Highlands Blog

Being Creators {Building Culture}

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Posted in Highlands Blog under Arts & Literature, Culture

Close up detail of painting of a woman's eye.

A Blank Canvas

Lindsay, my wife, has recently taken up painting as a hobby and, it turns out, she is quite good at it. After just a few efforts, she has produced art worthy of hanging in our home, or even yours. At this point she has been merely painting her interpretation of photos she likes. There has not been a move toward creating a wholly new image. But that will come. It is, after all, a human characteristic to want to express ourselves and create.

Being made in the image of God—the first and ultimate Creator—we were made to make things from the other bits of God’s creation. If we had not, what would Adam have done when he left the garden? An entire world stood before him, a blank canvas for him to “paint” on. He must have started with the necessities and even that would have yielded a barn full of inventions, tools, homegoods, and the like. So Adam would have started with creating the things he needed to survive and, as he lived 930 years, would have moved to more personal expressions. Perhaps he wrote music or carved wooden elephants.

It is our nature to create. And, when time permits and the crops are in, it tends to take a more personal direction. We seem to want or need to express ourselves in our creations.

Creativity Reflected

And if culture is the outward expression of our most deeply held inward beliefs then we as Christians should be creating that which reflects the beauty of the life in Christ we’ve been given. We should have the reputation as the best artisans because of our commitment to work, to beauty, and to representing our all powerful and loving God to the watching world.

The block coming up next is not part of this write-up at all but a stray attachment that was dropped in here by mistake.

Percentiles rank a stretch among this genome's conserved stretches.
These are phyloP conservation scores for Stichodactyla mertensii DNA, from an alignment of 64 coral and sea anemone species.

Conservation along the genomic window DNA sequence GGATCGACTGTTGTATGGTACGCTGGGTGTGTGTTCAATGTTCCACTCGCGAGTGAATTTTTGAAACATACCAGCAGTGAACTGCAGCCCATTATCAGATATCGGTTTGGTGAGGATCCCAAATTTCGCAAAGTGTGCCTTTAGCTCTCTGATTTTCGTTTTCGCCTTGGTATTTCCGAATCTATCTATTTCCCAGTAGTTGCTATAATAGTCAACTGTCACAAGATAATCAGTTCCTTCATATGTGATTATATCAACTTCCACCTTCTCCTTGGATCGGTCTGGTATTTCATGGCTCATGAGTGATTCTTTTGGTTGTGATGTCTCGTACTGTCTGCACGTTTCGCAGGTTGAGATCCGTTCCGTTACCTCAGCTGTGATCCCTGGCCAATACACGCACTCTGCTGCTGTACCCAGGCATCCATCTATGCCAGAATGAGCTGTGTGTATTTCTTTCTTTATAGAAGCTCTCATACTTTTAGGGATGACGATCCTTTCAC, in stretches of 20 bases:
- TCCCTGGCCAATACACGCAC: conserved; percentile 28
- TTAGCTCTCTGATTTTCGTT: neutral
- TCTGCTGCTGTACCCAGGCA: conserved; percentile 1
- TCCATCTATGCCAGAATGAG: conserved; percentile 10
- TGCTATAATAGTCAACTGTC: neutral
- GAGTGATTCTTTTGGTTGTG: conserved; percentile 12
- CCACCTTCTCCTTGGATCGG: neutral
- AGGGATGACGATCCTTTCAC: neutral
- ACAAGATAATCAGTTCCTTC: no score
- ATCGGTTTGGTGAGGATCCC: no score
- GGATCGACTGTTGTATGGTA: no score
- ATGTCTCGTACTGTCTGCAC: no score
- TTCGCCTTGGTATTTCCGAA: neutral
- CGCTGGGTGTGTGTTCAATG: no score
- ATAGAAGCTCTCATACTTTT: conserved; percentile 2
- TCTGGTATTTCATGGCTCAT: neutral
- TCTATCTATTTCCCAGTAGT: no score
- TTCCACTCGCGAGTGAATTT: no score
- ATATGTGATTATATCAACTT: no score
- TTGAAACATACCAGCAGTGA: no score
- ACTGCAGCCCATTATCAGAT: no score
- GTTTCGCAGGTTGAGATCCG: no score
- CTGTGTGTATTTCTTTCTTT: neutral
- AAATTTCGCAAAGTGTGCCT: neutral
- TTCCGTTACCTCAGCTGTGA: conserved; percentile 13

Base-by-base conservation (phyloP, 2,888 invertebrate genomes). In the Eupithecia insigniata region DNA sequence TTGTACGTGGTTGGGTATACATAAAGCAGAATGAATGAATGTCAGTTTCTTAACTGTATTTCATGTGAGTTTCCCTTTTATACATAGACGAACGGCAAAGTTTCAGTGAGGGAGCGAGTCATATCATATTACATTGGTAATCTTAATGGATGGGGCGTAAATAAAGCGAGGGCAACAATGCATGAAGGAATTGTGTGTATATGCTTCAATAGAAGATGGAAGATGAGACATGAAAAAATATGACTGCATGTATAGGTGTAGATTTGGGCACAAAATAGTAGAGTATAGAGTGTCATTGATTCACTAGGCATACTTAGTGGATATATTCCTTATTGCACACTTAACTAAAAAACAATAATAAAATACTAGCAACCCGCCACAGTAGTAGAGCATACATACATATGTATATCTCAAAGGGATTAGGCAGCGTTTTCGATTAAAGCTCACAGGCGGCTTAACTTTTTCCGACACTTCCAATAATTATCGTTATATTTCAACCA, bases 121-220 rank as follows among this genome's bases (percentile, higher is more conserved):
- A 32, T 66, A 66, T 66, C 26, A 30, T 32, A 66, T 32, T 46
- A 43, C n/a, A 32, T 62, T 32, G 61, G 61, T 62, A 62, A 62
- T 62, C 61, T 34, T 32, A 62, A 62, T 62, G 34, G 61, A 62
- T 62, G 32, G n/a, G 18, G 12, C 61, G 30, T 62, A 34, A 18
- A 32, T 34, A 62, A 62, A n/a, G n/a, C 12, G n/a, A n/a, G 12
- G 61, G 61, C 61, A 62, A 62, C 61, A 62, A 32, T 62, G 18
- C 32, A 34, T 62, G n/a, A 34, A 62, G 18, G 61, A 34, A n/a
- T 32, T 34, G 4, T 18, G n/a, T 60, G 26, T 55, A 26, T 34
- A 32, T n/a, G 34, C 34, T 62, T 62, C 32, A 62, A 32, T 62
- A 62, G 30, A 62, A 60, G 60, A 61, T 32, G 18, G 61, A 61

And, if you look at the cathedrals, sculptures, symphonies, paintings, of a bygone Christian era, much of what is truly transcendent was made by Christians and now, hundreds of years later, stands the test of time as brilliant examples of their particular genres.

Though what they did was perhaps a bit easier than our task; they lived and worked in a real Christian culture, we do not. Our job is more difficult—to not “go with the flow” and produce temporal junk. Ken Myers in his book All God’s Children and Blue Suede Shoes writes:

Rather than starting our own TV networks, movie production companies, or imitations of People magazine, we would do much better to make the church a living example of alternatives to the methods and messages of popular culture. Virtually all cultural institutions from literature professors to Ivy League schools to producers of soap operas to the loudest heavy metal bands, are equally bereft of points of perspective for their activities. In such a time, the church could be a community displaying, in its corporate life and in the lives of its members, a culture of transcendence. This would not mean escaping from the world, it would require refusing to conform to its ways, not only when they are evil, but when they are not beneficial or constructive.